Shelby County Health Department looks to launch lead testing at affected SCS campuses

Shelby County Health Department looks to launch lead testing at affected SCS campuses

MEMPHIS, Tenn. (WMC) - The Shelby County Health Department said Wednesday it is preparing to test thousands of Shelby County students who may have come into contact with lead in drinking water at school.

The information was released as Shelby County Commissioners got their first formal update on the situation. To date, 35 Shelby County Schools campuses have tested positive for high levels of lead in fountains or water sources. Information about the positive tests was first released last week.

The Shelby County Health Department has already said they’ll offer screenings free at their clinics to parents who have children that attend the affected schools. But Wednesday morning the health department revealed an effort to take testing on the road to test students at those schools.

“We don’t want parents to be overly alarmed. What we want to do is work with the schools to make sure parents have an opportunity to get their children tested,” said Alisa Haushalter, Director, Shelby County Health Department.

Haushalter said the risk of lead exposure to students at dozens of SCS campuses in minimal, but county government is prepared to test thousands of them to be sure.

“There truly is not a safe level of lead,” she said.

SCS said 60 out of 3,500 samples returned levels of lead above the EPA threshold.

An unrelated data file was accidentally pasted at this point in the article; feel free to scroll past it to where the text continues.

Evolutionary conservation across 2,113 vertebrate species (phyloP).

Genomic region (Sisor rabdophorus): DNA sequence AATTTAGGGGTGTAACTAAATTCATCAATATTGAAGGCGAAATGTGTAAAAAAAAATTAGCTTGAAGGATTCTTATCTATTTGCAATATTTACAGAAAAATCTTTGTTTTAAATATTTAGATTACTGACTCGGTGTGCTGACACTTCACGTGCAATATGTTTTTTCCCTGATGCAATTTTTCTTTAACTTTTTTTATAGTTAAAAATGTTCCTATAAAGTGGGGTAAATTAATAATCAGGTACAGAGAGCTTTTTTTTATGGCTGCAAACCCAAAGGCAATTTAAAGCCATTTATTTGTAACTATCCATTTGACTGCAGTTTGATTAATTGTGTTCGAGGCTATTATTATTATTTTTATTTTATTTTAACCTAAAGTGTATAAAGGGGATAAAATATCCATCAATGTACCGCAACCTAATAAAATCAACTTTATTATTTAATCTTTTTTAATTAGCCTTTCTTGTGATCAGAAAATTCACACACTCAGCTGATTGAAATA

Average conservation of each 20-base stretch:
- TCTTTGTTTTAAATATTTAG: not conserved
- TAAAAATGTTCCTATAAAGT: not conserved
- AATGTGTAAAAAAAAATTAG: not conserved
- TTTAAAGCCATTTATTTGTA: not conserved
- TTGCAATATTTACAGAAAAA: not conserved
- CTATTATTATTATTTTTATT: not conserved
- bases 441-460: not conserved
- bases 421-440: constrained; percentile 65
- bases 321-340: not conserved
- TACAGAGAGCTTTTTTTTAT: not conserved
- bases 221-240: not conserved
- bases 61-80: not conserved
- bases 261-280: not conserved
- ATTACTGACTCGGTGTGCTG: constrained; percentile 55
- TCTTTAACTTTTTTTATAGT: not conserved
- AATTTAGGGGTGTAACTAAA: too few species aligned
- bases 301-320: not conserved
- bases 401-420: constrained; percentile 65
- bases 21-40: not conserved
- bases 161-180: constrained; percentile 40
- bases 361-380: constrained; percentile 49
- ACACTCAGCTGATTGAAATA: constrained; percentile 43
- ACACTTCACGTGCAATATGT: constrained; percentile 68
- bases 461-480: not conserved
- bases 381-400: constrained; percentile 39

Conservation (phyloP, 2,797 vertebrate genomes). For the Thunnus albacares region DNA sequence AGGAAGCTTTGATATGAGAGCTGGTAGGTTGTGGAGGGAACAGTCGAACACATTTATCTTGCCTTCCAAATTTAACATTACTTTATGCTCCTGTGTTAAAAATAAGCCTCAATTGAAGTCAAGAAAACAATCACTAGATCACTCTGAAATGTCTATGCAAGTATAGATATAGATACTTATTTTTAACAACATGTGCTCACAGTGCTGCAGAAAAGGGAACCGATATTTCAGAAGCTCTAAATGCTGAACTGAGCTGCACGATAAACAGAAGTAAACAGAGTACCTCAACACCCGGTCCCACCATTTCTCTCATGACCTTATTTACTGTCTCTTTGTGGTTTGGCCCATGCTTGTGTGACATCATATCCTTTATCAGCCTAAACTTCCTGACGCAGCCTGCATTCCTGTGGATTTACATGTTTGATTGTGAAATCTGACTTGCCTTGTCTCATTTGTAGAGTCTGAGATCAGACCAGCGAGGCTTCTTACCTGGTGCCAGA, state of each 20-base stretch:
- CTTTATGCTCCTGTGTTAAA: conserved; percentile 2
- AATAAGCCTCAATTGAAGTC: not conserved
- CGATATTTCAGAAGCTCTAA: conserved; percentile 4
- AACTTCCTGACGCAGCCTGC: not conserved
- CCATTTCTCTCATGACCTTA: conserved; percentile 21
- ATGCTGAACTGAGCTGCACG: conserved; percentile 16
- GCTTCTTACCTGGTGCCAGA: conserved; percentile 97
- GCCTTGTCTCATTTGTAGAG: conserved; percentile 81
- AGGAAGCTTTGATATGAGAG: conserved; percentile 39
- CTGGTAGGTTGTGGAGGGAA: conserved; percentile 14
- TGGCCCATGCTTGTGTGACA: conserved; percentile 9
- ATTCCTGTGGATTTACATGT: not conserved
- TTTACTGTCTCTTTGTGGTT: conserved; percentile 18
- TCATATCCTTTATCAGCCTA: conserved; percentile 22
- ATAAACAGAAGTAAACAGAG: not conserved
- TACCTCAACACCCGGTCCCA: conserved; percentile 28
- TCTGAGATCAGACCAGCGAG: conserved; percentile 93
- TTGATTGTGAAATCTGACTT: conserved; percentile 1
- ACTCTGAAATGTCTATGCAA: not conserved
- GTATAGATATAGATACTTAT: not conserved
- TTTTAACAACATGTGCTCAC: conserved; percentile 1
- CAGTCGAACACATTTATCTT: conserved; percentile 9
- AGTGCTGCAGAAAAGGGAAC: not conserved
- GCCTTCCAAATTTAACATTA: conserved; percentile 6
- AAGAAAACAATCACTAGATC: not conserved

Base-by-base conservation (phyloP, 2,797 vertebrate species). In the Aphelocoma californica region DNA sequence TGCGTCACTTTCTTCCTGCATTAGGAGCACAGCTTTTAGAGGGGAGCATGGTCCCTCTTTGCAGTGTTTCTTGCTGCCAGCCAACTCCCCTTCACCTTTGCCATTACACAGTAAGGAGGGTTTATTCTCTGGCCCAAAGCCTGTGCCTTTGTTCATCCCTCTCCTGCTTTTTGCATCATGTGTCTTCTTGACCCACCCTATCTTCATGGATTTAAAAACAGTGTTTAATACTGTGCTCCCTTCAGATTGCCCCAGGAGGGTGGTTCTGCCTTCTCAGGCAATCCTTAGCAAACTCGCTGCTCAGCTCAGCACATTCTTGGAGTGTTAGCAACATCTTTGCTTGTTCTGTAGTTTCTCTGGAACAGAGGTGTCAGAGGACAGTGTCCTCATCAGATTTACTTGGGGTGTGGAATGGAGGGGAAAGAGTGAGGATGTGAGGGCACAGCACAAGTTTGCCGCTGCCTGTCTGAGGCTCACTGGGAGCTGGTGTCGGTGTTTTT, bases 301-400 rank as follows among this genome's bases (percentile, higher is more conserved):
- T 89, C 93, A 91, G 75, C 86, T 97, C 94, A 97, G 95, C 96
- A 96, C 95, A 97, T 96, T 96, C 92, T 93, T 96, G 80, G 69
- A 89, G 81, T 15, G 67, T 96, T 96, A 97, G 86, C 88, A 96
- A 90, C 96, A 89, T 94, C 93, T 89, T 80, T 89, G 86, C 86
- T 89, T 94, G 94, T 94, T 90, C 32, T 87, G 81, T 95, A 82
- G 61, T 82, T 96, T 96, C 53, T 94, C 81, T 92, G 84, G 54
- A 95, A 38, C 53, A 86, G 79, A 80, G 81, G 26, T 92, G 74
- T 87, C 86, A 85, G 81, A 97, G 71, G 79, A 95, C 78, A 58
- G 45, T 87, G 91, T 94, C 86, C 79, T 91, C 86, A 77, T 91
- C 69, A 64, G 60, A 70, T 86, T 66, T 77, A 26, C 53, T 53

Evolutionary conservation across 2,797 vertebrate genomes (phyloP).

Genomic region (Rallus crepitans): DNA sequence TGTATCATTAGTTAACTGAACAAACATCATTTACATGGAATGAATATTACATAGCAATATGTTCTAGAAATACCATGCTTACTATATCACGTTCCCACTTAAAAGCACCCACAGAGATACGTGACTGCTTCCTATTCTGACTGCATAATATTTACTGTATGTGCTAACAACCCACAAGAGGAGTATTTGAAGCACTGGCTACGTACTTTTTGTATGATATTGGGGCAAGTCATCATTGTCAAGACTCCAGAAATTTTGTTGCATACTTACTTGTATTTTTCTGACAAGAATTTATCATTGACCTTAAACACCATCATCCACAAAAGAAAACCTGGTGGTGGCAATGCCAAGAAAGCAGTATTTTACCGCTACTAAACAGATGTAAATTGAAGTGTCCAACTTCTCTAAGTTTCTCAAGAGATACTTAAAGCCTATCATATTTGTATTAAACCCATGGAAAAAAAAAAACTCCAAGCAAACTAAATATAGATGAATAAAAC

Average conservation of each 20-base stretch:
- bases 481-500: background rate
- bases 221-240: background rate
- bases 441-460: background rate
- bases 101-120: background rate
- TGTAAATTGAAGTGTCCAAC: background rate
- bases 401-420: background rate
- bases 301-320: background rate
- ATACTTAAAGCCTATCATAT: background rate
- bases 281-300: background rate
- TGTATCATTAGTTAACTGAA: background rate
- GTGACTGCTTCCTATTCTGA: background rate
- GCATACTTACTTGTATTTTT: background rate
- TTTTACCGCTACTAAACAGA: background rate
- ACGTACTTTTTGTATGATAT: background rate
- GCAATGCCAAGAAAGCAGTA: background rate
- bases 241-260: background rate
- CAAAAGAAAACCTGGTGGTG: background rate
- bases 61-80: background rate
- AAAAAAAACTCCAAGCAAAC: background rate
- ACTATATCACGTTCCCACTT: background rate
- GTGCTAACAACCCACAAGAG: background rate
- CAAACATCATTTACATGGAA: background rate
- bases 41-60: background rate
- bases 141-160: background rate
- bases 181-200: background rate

SCS officials told Shelby County Commissioners Wednesday there was not lead in pipes but rather actual equipment itself, like water fountains or sinks.

Tuesday, SCS Superintendent Joris Ray said the devices were not regularly in use and that contributed to the lead buildup. They’ve since been taken out of service or removed.

The SCHD said early estimates show 19,000 students would need to be tested, in addition to 900 faculty members. The preliminary price tag is $80,000. The SCHD wants to conduct the school testing on site.

Haushalter said the testing is a three-step process. It includes an environmental assessment first, followed by a finger prick. If that test is positive, health officials will then do a blood draw.

“We want parents to have their questions answered, so there aren’t any unnecessary fears or concerns,” she said.

It’s possible Shelby County Commissioners could pass some type of resolution on the testing at their full meeting Monday.

“I am pleased that SCS and the Shelby County Health Department have taken a good, positive approach toward addressing this,” said Mark Billingsley, Chairman, Shelby County Commission.

Haushalter said the health department wants the testing to be done by the end of the school year and ideally the first quarter of 2020.

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